Minister Charlie McConalogue defended the SI on penalty points he voted against in 2018
New Minister for Agriculture, Food and the Marine, Charlie McConalogue told the Dáil that the statutory instrument on fishery penalty points had to be signed.
In a speech reminiscent to Michael Creed, TD during his time as Minister for the Marine when he tried to introduce the same regime of penalty points, Minister McConalogue defended the Taoiseach’s position on signing the S.I; the exact same piece of legislation both he and the Taoiseach voted down in 2018 whilst they were in opposition.
Under questioning from Sinn Féin Deputy Padraig Mac Lochlainn, McConalogue defended the S.I that had previously offended him and his party.
“The 2009 EU Fisheries Control Regulations requires Member States to establish points systems in respect of serious infringements of the rules of the Common Fisheries Policy.
“These rules are designed to ensure that fishing in EU waters is sustainable and that the long term interests of fishing and coastal communities are protected by ensuring that our precious fishing resources are protected.
“The points system is intended to accompliment the normal sanctioning system in the Member State for serious infringement and promote a level playing field on control within the EU.
“These systems were due to be implemented, as you know, by 2012.
“Ireland is responsible for the control of all fishing activity by Irish and foreign fishing vessels in our 200 mile zone. The points to be assigned under the new S.I will be applied to both Irish and foreign fishing vessels licence holders held responsible for committing serious offences in Ireland’s 200 mile zone.
“These new regulations are the requirement of EU law and that has been the case since 2012. All other coastal Member States have now implemented this EU points system and Ireland has been found in breach of its EU legal obligation as a result of our failure to implement them before this point.
“As a result the EU Commission under infringement proceedings issued a Reasoned Opinion to Ireland in July 2020, just a couple of months ago, and has given Ireland three months to respond.
“The implementation of these regulations were already overdue but obviously the urgency has been amplified by this Reasoned Opinion.
“In addition the European Commission has formally suspended payment to Ireland of EU co-funding payments under the European Maritime Fisheries Fund operational programme. This suspension will continue indefinitely until Ireland puts in place the necessary legislation and administrative systems to comply with the EU points system. Unless the regulation is addressed immediately we face an increase in financial cost to taxpayers.
“EU funds for control and enforcement available to Ireland under the EMFF are €37.2 million over the course of the programme. As of September 2020, €13.5 million of this funding has been withheld and a further recoupment claim to be submitted later in 2020 would result in the withholding rising to €24 million and a total of €37.2 million is at risk for the full period of the programme.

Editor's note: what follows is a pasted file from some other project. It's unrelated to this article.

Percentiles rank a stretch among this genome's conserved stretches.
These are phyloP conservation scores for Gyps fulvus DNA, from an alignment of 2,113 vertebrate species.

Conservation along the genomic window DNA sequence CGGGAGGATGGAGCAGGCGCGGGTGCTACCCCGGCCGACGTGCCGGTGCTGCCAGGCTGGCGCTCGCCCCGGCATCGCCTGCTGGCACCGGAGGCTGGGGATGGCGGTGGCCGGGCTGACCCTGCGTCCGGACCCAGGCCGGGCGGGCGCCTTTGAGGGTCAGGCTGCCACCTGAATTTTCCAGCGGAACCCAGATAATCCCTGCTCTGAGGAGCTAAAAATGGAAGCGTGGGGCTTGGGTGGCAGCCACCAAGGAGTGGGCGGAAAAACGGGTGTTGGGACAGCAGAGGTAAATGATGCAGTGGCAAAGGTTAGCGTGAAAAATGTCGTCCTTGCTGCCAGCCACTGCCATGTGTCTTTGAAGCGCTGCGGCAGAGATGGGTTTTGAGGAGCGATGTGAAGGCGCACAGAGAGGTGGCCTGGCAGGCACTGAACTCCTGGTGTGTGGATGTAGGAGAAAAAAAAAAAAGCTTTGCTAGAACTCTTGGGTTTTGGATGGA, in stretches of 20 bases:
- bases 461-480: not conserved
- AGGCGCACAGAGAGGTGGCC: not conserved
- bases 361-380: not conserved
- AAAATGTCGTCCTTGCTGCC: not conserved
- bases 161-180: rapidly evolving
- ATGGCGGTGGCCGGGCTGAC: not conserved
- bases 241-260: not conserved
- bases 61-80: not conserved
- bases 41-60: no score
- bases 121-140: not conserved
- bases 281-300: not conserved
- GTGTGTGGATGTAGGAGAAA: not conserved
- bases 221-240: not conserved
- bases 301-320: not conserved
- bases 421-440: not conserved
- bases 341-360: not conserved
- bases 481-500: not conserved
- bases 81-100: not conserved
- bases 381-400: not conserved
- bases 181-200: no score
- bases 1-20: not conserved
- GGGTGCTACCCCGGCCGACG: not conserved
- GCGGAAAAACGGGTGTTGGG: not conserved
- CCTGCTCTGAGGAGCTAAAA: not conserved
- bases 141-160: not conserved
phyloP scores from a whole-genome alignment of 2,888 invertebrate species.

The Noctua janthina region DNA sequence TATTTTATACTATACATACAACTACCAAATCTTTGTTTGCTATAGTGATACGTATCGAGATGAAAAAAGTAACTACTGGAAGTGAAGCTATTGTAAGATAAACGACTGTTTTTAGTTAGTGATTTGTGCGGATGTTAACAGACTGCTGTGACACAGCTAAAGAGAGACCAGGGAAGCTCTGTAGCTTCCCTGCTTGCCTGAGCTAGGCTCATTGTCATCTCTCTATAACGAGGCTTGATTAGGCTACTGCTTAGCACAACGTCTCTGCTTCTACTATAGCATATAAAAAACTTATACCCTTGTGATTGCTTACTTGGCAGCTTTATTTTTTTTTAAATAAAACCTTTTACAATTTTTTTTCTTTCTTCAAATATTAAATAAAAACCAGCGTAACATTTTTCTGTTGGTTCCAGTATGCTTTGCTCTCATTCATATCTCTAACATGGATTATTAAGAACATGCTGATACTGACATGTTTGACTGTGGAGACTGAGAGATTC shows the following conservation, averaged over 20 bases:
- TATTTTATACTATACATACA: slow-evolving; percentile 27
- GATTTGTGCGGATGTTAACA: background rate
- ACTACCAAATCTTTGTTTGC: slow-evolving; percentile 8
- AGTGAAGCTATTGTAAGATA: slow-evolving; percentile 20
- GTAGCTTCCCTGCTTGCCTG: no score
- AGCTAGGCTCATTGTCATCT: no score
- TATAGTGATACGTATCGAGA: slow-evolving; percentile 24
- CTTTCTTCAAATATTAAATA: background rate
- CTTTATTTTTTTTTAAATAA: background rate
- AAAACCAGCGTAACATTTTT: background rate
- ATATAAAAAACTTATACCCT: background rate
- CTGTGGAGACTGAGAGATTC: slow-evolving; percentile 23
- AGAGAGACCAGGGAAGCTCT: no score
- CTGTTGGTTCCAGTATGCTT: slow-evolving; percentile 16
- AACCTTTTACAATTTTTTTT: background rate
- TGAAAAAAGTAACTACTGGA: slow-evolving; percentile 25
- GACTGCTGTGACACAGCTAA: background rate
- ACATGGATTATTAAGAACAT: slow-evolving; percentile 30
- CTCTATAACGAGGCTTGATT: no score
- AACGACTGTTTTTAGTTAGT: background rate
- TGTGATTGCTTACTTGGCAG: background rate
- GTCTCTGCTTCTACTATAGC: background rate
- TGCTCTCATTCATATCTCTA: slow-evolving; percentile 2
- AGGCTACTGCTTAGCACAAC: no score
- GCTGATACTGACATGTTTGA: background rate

“The new S.I takes on board all the findings of the 2017 Supreme Court judgement that the procedures followed must be fair and in accordance with best practices. It involves a Determination Panel comprising of three independent legal professionals who would be nominated by the Attorney General and offers the licence holder the option of an oral hearing for the purposes of the determination.
“In addition, the decision may be appealed to an independent Appeals Officer, nominated again by the Attorney General and the licence holder has the option of seeking an oral hearing at this stage.
“Under the S.I, the accumulation of points for persistent serious infringements of the rules of the Common Fisheries Policy will lead to the suspension of a sea fishing boat/vessel for a period of anything from two months to one year. In extreme cases, persistent serious infringements could lead to the permanent withdrawal of the licence.
“It is important to note that the EU Control Regulations provides that if the licence holder does not commit, within three years from the date of the last serious infringement another serious infringement all points on the licence will be deleted.
“The new S.I includes a number of, but not all of the amendments sought as a result of consultation with the industry. The new arrangements are the minimum required to meet the test of approtionality, of effectiveness and of dissuasiveness required under EU law.
“I am confident the new enhanced points system will play an important role in delivering on our Common Fisheries Policy objective on ensuring proportionate, effective and dissuasive penalties for serious infringements and contribute to a level playing field in fisheries control across Member States.
“The points system is necessary as an effective measure against the small number of either foreign or Irish, who would break the rules and is necessary to protect the majority of our law-abiding fishermen from the few that might incur serious repeated infringements and put in jeopardy fish stocks or law abiding fishermen for future generations
“I am very aware of the concerns raised by the Deputy (Padraig MacLoclainn, SF) by the sector and will be meeting them in due course to listen to those and to discuss the rationale behind the need for this S.I and to have a thorough discussion.”